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Beyond the Cave

Veteran Teachers: New Subjects

The 2023-2024 school year brought many changes, including teachers teaching new subjects
Mr. Suggs
Seniors listen to a lecture in Mr. Ruckman’s Economics and Government class, a new class taught by Mr. Ruckman.

Teaching at a small school often requires teachers to teach new subjects. In this 2023-2024 school year, there are seven veteran teachers taking on new subjects. 

In Ms. Bennett’s interview she shared that the age difference is a big change from what she has been doing for many years. She is now teaching 7th/8th grade History. 

“It’s different in the sense that I have not taught junior high students and I’m just not used to the maturity level and how slow the work process is for them, because they need a lot more time than high school kids,” stated Ms. Bennett. 

Adding onto the current three Biomedical classes, Ms. Alomia, took on the fourth level of this curriculum, Biomedical Innovations. In her interview she recalled that she had earlier taught the Biomedical Pathways. 

“When I was hired here five years ago I talked them into letting me teach these Biomedical Pathways. I taught in a medical Academy down in San Diego. I loved the curriculum, it was really good, and I saw it really benefited the students,” commented Ms. Alomia. 

“When I was hired here five years ago I talked them into letting me teach these Biomedical Pathways. I taught in a medical Academy down in San Diego. I loved the curriculum, it was really good, and I saw it really benefited the students,” commented Ms. Alomia. 

— Ms. Alomia

For Summerville High students,  students are required to take six semesters of mathematics course offerings and optional to take more years of math. 

Summerville High’s math teacher, Ms. Gissler, has offered to teach her now third math class, AP Statistics. 

It’s definitely a new challenge for me, which…some of it I enjoy. The excess lesson planning and having to figure out what I want to teach the next day is more stressful. AP statistics is a new adventure every day, and I’m not ready for all the ups and downs but I’m making it work,” Ms. Gissler shared. 

Ms. Gissler claimed that due to the overwhelming amount of lesson planning and having the responsibility of preparing students for the advanced placement test, there is added stress in the class.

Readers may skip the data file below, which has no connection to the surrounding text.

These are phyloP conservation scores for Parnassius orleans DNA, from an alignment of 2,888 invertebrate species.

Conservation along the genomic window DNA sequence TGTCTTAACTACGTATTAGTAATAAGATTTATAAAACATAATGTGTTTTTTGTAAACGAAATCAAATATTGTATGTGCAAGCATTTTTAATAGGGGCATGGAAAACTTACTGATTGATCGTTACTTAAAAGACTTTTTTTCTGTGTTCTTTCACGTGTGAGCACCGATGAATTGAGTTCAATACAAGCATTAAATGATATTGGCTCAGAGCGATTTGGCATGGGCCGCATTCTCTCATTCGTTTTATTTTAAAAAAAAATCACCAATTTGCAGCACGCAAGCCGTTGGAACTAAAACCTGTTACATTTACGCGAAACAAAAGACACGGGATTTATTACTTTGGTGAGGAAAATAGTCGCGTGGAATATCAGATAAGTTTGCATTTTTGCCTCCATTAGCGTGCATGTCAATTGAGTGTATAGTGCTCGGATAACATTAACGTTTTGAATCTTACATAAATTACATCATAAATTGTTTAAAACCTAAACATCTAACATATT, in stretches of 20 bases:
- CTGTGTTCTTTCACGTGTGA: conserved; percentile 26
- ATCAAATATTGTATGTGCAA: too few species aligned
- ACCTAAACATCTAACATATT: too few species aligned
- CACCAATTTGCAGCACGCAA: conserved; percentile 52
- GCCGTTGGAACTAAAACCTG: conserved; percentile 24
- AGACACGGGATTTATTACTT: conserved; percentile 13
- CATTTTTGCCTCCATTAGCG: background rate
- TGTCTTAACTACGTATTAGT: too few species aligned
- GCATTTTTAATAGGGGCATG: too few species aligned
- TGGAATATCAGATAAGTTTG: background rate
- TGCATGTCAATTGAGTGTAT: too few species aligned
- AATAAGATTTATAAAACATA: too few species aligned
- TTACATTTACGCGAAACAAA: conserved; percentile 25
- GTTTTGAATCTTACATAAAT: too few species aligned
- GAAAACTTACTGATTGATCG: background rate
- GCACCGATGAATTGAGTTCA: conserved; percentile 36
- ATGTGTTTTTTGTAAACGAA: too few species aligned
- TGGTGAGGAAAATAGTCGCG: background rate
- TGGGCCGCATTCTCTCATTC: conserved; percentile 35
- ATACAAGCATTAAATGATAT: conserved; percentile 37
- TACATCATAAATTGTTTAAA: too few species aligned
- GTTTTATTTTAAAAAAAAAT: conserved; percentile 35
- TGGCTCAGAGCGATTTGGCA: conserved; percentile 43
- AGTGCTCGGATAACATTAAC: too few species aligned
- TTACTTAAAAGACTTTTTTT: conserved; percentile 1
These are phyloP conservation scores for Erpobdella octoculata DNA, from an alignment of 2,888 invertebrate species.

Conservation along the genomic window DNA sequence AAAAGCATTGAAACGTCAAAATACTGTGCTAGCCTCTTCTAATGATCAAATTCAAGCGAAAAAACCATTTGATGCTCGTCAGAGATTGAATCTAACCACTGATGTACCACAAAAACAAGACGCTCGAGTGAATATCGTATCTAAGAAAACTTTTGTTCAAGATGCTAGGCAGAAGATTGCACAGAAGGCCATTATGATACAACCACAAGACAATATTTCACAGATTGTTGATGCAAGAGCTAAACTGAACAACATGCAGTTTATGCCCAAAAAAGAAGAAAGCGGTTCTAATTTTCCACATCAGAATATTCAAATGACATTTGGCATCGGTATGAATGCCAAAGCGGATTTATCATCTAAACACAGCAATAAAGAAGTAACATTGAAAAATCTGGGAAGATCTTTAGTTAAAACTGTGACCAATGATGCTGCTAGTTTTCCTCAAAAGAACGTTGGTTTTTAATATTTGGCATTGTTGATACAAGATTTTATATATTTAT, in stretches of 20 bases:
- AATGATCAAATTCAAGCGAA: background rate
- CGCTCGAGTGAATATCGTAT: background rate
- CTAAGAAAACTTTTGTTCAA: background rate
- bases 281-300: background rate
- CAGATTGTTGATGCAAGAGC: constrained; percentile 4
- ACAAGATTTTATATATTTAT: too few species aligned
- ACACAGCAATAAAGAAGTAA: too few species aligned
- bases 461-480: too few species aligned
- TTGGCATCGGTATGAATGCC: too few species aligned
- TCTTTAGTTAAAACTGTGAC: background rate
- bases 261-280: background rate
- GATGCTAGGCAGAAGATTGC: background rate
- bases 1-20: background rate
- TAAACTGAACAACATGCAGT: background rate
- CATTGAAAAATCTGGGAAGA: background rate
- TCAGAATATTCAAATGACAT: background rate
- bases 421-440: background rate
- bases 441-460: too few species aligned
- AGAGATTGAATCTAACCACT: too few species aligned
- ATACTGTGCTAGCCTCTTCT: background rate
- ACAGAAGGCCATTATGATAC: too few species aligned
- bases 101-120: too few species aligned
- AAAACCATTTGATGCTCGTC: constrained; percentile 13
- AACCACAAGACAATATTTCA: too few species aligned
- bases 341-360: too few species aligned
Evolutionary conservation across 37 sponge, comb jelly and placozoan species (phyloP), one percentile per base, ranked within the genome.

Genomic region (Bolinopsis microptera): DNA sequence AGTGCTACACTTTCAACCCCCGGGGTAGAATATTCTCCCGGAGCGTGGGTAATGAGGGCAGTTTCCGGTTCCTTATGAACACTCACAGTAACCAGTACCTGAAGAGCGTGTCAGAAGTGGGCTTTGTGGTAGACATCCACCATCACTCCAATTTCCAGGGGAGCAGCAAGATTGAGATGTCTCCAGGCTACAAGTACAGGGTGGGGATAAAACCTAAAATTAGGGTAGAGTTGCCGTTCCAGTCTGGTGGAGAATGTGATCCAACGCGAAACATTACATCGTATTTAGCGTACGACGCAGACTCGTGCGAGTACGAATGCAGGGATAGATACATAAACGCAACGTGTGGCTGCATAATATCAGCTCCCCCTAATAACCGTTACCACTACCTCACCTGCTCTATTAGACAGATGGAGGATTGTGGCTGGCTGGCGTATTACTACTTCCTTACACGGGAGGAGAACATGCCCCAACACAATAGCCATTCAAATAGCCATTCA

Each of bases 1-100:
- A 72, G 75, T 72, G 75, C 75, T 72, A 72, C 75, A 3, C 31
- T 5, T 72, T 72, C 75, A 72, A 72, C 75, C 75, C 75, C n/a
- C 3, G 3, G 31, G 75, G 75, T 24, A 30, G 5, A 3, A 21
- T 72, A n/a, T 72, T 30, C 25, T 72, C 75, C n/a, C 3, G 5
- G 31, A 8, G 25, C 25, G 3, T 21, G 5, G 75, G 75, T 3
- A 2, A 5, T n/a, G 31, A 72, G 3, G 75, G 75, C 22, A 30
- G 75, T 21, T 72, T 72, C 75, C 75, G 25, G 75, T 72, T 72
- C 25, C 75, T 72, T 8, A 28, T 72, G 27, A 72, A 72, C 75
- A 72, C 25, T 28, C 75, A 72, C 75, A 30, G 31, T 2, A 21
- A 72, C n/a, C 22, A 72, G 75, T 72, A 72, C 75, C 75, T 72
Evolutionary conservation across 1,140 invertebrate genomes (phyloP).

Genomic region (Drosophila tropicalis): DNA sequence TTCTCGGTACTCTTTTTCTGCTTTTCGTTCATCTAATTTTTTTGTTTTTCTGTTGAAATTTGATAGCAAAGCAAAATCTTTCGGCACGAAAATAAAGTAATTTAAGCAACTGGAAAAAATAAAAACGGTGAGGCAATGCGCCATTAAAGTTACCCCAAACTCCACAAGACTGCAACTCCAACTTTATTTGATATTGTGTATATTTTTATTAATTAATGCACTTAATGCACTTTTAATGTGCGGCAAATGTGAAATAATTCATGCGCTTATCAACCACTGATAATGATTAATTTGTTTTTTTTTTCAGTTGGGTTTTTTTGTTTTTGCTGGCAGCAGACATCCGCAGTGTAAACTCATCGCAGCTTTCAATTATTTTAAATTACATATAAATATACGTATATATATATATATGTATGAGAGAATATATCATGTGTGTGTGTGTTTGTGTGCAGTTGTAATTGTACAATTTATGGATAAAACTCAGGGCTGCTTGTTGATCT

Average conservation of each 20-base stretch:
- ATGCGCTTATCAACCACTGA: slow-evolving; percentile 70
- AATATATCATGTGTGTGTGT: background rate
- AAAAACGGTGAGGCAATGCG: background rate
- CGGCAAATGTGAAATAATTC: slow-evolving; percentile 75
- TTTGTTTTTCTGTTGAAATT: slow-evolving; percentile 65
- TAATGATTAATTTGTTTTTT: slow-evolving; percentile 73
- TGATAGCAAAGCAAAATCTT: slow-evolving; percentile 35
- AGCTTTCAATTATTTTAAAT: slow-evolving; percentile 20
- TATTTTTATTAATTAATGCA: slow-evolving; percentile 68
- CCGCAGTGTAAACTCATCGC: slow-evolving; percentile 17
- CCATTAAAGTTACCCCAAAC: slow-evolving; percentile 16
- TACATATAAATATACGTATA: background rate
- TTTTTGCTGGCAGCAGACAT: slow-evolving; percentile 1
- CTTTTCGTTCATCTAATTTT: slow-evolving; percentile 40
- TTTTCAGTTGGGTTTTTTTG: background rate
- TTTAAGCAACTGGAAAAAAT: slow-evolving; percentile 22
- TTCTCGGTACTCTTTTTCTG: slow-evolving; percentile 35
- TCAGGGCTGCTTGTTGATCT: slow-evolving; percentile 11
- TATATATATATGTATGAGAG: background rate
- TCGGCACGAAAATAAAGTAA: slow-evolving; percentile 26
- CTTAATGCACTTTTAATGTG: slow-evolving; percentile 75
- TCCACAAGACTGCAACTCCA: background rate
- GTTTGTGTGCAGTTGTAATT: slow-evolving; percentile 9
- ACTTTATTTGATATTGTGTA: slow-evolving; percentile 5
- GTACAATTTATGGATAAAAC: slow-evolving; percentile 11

“It’s also my very first AP test that I’ve taught, so the added stress that we have to get through everything so you are ready to take a test.”

Summerville High recently added photography to the school electives. Mr. Hall is taking on the class teaching students the art of taking, practicing and processing photographs.  

In his interview he was asked if there was anything he would like to do differently. He states that he is having some technical struggles.

“The freshmen don’t know how to use computers. They don’t know how to double click, they don’t know how to create folders, they don’t know what files are. I would focus more on how to use a computer in the beginning,” said Mr. Hall. 

On the other note, Mr Smale, now teaching Robotics, is not having as many computer issues, and has a very high outlook on this elective.

“It’s one of the greatest topics, you learn a tremendous amount about computers, electricity, 3D printers and lots of other things.”

Mr. Bainbridge is now taking on two new subjects, Photography 3 and Studio Broadcasting. 

“My favorite part about ‘Cast’ [Studio Broadcast] is seeing what students develop and produce with their segments and kind of getting an immediate reaction from a larger audience.”

In addition to Mr. Bainbridge discovering Studio Broadcast, Beyond the Cave, asked him what his favorite part about Photography 3 is so far.

“As the third year of photography at this point they know all the basics. They now can kind of work on finding style and refining that, so there’s a lot more freedom in it and I enjoy again seeing what they come up with and how they mature.”

Each year, seniors graduate and are ready to move on with the next step in their lives. 

Mr. Atkins is now leading Senior Seminar and preparing seniors for life after high school. 

“The big central piece is the students completing their senior project, which is the culminating project of their high school career. They are either doing a job shadow, internship, or creating some sort of project or a fundraiser to get back to the community. Then around that is life skills like personal finance, cooking, college readiness, and career readiness,” Mr. Atkins explained. 

From teaching core classes to fun electives, each and every one of these teachers are taking a big step teaching new subjects this year and hopefully for the following years. 


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Darla Vogt
Darla Vogt, Reporter
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